How can I help my child with communication and reduce meltdowns?
Children with a diagnosis of Autistic Spectrum Disorder (ASD) can present with very different levels of achievement, language development and social interaction. The ability to learn self-help skills which enable independence in adulthood varies too. They are all distinct individuals. Many have complex issues including additional medical problems and diagnoses.
Each child has its own complex mix of difficulties. Usually all the Key Infant Reflexes are involved. These are automatic responses left over from babyhood that the child cannot control. They influence brain maturation and can affect all aspects of a child’s development and behaviour.
How can we help?
The parent stories below are a small sample of this interesting, diverse group of young people, all with Autistic Spectrum Disorder (ASD).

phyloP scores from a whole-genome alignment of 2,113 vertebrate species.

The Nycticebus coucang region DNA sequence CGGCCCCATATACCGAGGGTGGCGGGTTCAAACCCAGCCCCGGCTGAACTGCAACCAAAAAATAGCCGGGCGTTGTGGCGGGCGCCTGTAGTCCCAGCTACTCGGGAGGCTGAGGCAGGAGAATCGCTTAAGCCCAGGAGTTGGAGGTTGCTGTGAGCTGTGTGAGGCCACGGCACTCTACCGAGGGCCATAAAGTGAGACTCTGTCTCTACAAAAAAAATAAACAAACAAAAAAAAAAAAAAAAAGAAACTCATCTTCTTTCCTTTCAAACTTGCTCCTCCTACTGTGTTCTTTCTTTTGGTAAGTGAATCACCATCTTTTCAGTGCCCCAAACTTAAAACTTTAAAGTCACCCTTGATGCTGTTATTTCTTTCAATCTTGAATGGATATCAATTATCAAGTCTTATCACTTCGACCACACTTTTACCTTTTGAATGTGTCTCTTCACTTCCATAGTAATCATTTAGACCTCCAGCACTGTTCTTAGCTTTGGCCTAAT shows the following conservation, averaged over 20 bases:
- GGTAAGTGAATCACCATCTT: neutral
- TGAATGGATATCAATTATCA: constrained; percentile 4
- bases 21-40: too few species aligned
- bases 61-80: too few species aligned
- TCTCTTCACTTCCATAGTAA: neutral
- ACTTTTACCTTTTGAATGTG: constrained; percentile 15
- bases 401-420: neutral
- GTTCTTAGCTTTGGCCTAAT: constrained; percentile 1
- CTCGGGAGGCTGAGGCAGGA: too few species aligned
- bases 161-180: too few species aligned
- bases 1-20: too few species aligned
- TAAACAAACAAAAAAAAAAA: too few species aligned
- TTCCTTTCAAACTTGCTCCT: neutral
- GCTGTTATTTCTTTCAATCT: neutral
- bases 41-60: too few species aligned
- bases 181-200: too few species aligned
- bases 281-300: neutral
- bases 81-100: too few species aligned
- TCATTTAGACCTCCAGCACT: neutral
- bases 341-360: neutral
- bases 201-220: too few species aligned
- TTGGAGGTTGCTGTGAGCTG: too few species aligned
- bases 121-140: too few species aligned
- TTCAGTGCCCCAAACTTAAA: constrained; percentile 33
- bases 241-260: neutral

You may like to read more in the report about the Brainchild parent and child groups: Impact Evaluation of the NAS Furness Brainchild Project . In these groups, children who were unable and unwilling to be close to others, or even in the same room, became friends. Communication developed and many fears and anxieties faded away. Each child benefited in different ways, but solving the developmental nature of the problem released their brains from the limitations of infant reflexes. It was an uplifting experience for us all.
For further information from a medical viewpoint: https://www.nhs.uk/conditions/autism/symptoms/